Archie Halloween Spectacular
“Something is Missing!!”
Dan Parent (Writer), Bill Golliher (Artist), Bob Smith (Artist), Glenn Whitmore (Colours), Jack Morelli (Letters)
“They’re Creepy and They’re Kooky”
Dan Parent (Writer), Jeff Shultz (Artist), Jim Amash (Artist), Glenn Whitmore (Colours), Jack Morelli (Letters)
“A Bewitching Tale”
Dan Parent (Writer), Bill Galvan (Artist), Jim Amash (Artist), Glenn Whitmore (Colours), Jack Morelli (Letters)
Archie Comics and DC Entertainment
10 October, 2018
Archie and the gang are out celebrating Halloween in the Archie Halloween Spectacular, a collection of three short comics.
In the first story, “Something is Missing!!” the gang are out trick or treating with Jughead’s sister, Jellybean. Jughead and Jellybean have a competition with each other: who can acquire the largest amount of candy from the neighbours. Though Veronica and Betty think it’s childish for them to go trick or treating, they’re determined to help Jellybean win the contest. But a silly competition soon becomes the least of their concerns when they lose track of the little girl.
In “They’re Creepy and they’re Kooky,” the supposedly haunted Wellington house of Riverdale has acquired new residents, a family as bizarre as the house’s history. Betty and Veronica want nothing to do with the residents, not even with their teenage daughter Monica, who will be joining Riverdale High. But when Archie disappears inside the house with Monica, it’s up to Betty and Veronica to find a way to rescue him.
The final story, “A Bewitching Tale,” features Betty and Veronica joining the school Halloween play, but Veronica isn’t pleased with the role she is given. She takes matters into her own hands but will she get to steal the spotlight?
As much as I love short stories, the ones in this book felt rushed and underdone. There’s barely any substance to them, which I realize is asking for a lot considering these are Archie comics. But stories need to have a purpose, and these don’t.
The story about Jellybean seems like a wasted opportunity. Being in charge of someone and losing them is terrifying, and though I don’t expect Archie to explore such dark subject matter, some heft would have been appreciated. On the other hand, if they wanted to play it for laughs—all the kids are dressing up as the same character so, how do you tell them apart—the story failed to deliver its punchline, leading to a stale conclusion to an overwrought joke.
The second story riffs on the Addams Family, even giving the new residents of Riverdale the same get-up. It’s a cute way to show us how ominous the family might look to Betty and Veronica, but again, the pay-off is lacking. Why do the family dress that way? Do they live like that? Or is it because the other Riverdale kids are inquisitive? There are so many layers to this story that are completely ignored in a bid to get to the ending. The result is a story that promised so much and delivered so little.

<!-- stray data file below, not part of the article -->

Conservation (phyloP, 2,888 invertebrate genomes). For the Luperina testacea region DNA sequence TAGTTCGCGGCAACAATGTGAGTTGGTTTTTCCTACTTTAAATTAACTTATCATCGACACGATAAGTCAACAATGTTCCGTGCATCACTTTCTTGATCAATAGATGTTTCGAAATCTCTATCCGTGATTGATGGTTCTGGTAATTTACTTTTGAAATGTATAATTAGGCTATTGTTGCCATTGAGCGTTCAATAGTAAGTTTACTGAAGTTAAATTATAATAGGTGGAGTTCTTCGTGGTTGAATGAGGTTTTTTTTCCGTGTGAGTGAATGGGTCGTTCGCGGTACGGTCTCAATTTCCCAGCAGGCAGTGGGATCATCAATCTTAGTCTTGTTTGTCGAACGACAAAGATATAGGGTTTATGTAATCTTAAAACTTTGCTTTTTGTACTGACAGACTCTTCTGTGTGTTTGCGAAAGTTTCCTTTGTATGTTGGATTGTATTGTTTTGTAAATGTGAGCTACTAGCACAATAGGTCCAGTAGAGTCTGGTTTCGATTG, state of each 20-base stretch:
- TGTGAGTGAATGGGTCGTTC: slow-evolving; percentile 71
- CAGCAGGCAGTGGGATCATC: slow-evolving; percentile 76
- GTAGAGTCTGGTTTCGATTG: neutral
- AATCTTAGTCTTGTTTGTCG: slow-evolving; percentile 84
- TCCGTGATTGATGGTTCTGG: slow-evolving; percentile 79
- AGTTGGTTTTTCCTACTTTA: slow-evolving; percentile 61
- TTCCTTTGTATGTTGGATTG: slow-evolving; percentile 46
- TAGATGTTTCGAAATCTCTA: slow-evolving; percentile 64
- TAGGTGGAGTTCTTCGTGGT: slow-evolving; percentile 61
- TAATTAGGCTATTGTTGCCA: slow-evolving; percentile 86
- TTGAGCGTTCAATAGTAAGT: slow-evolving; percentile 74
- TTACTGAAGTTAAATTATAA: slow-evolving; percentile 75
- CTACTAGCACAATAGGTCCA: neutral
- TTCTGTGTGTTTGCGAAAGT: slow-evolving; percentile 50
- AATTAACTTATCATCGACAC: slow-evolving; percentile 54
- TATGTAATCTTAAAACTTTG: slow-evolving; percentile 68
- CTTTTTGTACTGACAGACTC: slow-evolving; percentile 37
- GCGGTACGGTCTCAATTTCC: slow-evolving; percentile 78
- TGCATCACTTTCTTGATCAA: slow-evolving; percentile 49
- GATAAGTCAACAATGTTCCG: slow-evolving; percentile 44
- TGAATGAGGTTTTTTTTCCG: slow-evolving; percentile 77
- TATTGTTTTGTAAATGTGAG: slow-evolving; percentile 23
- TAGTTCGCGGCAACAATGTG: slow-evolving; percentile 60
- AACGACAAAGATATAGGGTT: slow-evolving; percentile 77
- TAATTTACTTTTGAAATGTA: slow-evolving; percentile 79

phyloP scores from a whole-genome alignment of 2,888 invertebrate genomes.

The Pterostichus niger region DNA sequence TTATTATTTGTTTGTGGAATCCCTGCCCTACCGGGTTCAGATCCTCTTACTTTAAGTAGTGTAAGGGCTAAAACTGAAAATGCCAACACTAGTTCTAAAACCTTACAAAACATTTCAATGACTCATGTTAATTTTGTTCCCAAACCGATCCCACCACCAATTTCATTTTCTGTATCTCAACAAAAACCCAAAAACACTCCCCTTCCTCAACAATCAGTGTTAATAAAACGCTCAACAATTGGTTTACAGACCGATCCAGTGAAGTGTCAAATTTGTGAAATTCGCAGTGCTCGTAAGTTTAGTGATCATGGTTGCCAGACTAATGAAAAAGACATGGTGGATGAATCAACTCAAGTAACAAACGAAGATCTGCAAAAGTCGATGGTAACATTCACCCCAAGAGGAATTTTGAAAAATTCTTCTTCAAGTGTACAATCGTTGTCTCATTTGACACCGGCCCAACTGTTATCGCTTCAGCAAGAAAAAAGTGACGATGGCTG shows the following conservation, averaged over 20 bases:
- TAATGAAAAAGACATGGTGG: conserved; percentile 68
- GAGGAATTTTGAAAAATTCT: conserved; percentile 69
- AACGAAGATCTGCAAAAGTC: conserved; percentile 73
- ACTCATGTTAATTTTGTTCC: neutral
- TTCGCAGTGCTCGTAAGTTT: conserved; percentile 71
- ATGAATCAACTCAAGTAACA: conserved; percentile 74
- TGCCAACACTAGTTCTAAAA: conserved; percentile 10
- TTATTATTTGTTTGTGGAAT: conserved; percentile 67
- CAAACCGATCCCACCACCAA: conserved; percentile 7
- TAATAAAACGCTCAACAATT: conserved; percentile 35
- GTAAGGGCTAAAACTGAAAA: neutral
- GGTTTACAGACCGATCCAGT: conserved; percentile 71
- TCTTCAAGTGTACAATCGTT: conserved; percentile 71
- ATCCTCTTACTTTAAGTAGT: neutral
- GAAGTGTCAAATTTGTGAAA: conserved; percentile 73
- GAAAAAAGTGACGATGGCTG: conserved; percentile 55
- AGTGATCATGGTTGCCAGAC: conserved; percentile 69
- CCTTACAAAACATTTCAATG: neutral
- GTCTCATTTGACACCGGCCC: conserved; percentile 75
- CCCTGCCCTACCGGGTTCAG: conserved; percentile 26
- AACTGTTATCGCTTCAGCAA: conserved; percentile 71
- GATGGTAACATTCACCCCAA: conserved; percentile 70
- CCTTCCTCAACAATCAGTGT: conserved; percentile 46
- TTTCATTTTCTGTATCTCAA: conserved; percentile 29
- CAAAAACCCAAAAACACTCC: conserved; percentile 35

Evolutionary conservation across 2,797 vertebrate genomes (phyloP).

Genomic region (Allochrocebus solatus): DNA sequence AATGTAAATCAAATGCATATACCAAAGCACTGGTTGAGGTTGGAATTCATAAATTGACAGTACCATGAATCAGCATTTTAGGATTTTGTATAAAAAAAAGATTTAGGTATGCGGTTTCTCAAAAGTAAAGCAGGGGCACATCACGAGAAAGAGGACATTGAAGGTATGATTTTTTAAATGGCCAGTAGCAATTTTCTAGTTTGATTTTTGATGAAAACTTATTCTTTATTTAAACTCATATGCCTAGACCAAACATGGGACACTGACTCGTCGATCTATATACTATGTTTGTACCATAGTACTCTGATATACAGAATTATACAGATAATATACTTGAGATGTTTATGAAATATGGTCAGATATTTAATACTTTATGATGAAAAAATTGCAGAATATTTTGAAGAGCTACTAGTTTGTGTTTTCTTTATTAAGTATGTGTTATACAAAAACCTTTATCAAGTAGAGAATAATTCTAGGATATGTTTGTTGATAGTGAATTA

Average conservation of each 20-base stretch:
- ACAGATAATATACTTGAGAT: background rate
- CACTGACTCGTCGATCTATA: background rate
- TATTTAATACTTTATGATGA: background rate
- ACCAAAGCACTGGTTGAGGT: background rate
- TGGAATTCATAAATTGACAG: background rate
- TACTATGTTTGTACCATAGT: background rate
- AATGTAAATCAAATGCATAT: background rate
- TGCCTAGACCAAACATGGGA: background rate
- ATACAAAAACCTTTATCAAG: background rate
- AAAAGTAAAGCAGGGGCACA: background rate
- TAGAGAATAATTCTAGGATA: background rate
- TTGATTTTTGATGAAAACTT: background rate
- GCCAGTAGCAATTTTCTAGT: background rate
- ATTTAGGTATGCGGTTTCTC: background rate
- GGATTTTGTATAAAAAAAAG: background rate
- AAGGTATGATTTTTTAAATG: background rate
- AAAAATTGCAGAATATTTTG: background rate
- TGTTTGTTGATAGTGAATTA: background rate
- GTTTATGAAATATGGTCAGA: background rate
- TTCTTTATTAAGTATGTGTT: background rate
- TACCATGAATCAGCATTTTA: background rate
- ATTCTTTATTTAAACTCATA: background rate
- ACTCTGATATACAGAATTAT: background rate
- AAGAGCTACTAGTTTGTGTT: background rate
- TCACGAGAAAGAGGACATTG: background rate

The final story is probably the best thought-out of the collection. There is a specific aim for this story, and it slowly builds to it. There isn’t much action or suspense, but it is the most Archie-esque of the three in this book. Without giving away any spoilers, when I pick up an Archie comic, this is the kind of plot, and ending, I expect.
The stories in this collection all focus on Betty and Veronica, which becomes dull reading after a while. It would have been better to put a different character in the spotlight each time, à la The Simpsons‘ Treehouse of Horror specials, or the Jem: Dimensions comics. The Archie universe is so rich with characters, this would have been the perfect opportunity to highlight some of the supporting people like Moose, Midge, Reggie, Kevin, Chuck, and Ethel. That’s just naming a few! I understand this is a collection of existing stories, but a more varied range would make for a fun reading experience.
I love the art throughout. These are classic Archie stories and the art is exactly as I remember it from reading the comics as a child. The colours are bright and vibrant and pop right off the page. I would have loved more spookiness though; it is a Halloween edition.
Perhaps it would have been wiser to increase the number of stories, or the length of each individual tale. Twenty-four pages is hardly anything, especially when five of those are dedicated to Betty and Veronica’s party tips that aren’t as helpful as they think they are. I’m not sure what Archie Comics was hoping to achieve with this issue, but it doesn’t feel like they succeeded. This collection is a fun read, but it just leaves you wanting more.